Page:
Skip to content


The official publication of the North American Conference on British Studies (NACBS), the Journal of British Studies, has positioned itself as the critical resource for scholars of British culture from the Middle Ages through the present. Drawing on both established and emerging approaches, JBS presents scholarly articles and books reviews from renowned international authors who share their ideas on British society, politics, law, economics, and the arts. In 2005 (Vol. 44), the journal merged with the NACBS publication Albion, creating one journal for NACBS membership.

John Ben Snow Prize


The JOHN BEN SNOW PRIZE is a $500 prize awarded annually by the North American Conference on British Studies for the best book by a North American scholar in any field of British Studies dealing with the period from the Middle Ages through the eighteenth century. The author must be a citizen or permanent resident of the United States or Canada and be living in either country at the time of the award. Nominations may be made by the author or by the publisher of the book nominated. A publisher may nominate more than one title each year but should use discretion and not overburden the Prize Committee.

 The 2014 competition covers books published in 2013. Separate copies of the letter of nomination and of the book nominated should be sent by April 1, 2014 to each member of the Prize Committee. (Only books sent to every committee member can be considered.) For prompt attention, mark packages 'NACBS Prize Committee'. Send all relevant materials to:

Chair: Professor Krista Kesselring
Department of History
Dalhousie University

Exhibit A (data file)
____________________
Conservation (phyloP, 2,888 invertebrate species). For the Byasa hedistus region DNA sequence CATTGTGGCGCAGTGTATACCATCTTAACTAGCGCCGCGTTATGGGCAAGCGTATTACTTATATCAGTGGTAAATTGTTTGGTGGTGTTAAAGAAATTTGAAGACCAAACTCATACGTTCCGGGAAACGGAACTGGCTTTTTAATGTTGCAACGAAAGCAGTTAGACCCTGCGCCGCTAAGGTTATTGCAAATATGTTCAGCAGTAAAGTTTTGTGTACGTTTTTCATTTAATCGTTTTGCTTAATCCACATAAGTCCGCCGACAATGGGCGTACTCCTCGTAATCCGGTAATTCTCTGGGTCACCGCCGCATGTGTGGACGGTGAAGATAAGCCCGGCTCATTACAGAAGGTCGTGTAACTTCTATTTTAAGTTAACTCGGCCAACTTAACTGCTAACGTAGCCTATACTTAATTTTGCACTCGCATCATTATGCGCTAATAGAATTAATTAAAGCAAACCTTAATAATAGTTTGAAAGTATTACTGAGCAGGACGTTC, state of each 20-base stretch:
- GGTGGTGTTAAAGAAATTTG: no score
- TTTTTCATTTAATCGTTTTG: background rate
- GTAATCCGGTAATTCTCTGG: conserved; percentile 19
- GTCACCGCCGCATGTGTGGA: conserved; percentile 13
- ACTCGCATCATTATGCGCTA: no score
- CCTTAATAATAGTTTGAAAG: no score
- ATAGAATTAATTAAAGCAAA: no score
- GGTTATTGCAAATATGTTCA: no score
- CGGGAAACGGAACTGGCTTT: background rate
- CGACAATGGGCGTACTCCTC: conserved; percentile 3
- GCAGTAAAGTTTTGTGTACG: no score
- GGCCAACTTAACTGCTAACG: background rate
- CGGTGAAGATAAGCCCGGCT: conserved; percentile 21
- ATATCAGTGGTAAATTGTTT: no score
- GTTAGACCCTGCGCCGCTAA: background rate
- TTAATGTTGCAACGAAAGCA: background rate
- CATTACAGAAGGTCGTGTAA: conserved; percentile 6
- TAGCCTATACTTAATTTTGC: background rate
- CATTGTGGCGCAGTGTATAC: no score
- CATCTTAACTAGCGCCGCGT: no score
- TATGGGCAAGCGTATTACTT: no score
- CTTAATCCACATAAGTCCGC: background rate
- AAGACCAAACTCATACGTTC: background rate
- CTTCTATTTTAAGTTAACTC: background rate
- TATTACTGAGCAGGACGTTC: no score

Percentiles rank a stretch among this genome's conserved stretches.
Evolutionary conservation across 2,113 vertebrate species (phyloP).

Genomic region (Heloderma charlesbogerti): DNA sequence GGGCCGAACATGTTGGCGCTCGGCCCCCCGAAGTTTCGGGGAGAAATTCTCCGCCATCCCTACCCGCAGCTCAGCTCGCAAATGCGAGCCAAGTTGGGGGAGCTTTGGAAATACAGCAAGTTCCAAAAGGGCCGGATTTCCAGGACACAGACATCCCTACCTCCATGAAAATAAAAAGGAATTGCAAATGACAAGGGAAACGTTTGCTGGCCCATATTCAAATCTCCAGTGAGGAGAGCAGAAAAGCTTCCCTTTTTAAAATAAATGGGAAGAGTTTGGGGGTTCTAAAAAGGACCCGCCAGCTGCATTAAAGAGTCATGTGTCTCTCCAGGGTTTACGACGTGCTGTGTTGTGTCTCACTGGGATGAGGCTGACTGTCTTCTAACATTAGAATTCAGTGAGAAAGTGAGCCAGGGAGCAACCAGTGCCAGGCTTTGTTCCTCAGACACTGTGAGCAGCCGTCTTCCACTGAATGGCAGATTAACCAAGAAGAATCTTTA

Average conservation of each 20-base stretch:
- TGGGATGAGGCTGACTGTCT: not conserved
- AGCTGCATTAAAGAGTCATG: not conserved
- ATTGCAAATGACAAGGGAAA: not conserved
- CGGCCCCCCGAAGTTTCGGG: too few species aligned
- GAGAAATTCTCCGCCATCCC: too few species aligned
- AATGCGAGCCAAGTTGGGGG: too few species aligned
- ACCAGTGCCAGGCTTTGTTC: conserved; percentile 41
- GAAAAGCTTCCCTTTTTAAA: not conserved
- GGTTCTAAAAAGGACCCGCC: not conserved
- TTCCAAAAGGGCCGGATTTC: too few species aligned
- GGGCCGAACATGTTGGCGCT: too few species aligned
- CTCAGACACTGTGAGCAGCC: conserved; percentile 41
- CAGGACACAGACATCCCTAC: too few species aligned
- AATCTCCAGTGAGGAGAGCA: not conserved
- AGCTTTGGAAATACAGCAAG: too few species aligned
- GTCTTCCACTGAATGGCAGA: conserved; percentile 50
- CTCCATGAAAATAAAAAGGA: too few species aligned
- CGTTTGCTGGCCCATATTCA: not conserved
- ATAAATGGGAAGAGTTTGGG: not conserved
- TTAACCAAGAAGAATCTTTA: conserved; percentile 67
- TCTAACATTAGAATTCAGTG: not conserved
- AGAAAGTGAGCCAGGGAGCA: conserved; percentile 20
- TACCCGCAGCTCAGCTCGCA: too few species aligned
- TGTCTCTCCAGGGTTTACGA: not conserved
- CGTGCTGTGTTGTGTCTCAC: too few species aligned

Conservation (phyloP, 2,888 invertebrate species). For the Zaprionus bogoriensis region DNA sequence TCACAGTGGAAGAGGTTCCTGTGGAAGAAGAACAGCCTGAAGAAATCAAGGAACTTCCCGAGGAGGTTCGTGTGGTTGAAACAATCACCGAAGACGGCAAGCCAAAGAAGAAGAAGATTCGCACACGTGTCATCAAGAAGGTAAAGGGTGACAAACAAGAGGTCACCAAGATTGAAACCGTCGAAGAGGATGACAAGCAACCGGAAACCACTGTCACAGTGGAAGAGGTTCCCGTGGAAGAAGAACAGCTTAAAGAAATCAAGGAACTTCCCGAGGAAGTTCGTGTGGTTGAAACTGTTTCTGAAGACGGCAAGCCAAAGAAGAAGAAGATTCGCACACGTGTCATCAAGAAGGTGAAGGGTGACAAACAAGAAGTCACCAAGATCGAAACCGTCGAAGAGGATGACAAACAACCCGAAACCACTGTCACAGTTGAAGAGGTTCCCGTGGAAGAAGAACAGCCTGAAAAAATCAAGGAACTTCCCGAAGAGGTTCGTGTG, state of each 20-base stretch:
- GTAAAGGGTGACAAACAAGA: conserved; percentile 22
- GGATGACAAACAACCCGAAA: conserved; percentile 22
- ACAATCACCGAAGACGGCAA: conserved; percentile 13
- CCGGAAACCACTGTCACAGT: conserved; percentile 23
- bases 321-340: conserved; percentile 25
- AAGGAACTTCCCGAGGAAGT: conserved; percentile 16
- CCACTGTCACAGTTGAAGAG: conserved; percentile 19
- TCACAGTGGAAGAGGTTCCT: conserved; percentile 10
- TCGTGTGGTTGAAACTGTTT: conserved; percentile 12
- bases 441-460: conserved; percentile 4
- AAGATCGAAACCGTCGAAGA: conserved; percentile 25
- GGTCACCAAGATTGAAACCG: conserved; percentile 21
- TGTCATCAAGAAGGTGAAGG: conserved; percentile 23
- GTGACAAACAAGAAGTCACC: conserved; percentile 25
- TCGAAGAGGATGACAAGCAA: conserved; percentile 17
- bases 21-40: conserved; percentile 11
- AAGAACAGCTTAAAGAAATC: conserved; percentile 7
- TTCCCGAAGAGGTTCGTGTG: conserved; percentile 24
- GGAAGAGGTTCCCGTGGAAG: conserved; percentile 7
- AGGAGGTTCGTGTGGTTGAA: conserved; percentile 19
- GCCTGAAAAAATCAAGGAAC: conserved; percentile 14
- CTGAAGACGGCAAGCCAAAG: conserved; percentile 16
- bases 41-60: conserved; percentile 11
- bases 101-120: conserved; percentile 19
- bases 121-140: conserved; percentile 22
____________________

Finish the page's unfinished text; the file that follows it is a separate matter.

6135 University Avenue
PO Box 15000
Halifax, NS, B3H 4R2  CANADA

Professor Margaret McGlynn
Department of History
University of Western Ontario
Lawson Hall, Rm 2201
London, ON N6A 5B8   CANADA

Professor Kathleen Wilson
Department of History
State University of New York
3rd Floor, Social and Behavioral Sciences Building
Stony Brook, NY 11794-4348     USA


John Ben Snow Prize (2013)

Nicholas Rogers, York University: Mayhem: Postwar Crime and Violence in Britain, 1748-53 (Yale University Press, 2012)

Mayhem follows the problems of demobilizing soldiers in a wide variety of directions, from bawdy houses to the gin craze to popular religion and demographic enquiry, from the centre to the localities and, indeed, to the colonies beyond. In a book both erudite and engaging, Professor Rogers disrupts assumptions of eighteenth-century stability by engaging with a range of popular tensions that constituted a surprisingly serious challenge to governmental authority, especially when allied to the ambiguity of a military victory that felt a lot like a defeat.  While each chapter shows a different element of society on its own terms, Mayhem produces a coherent and compelling whole.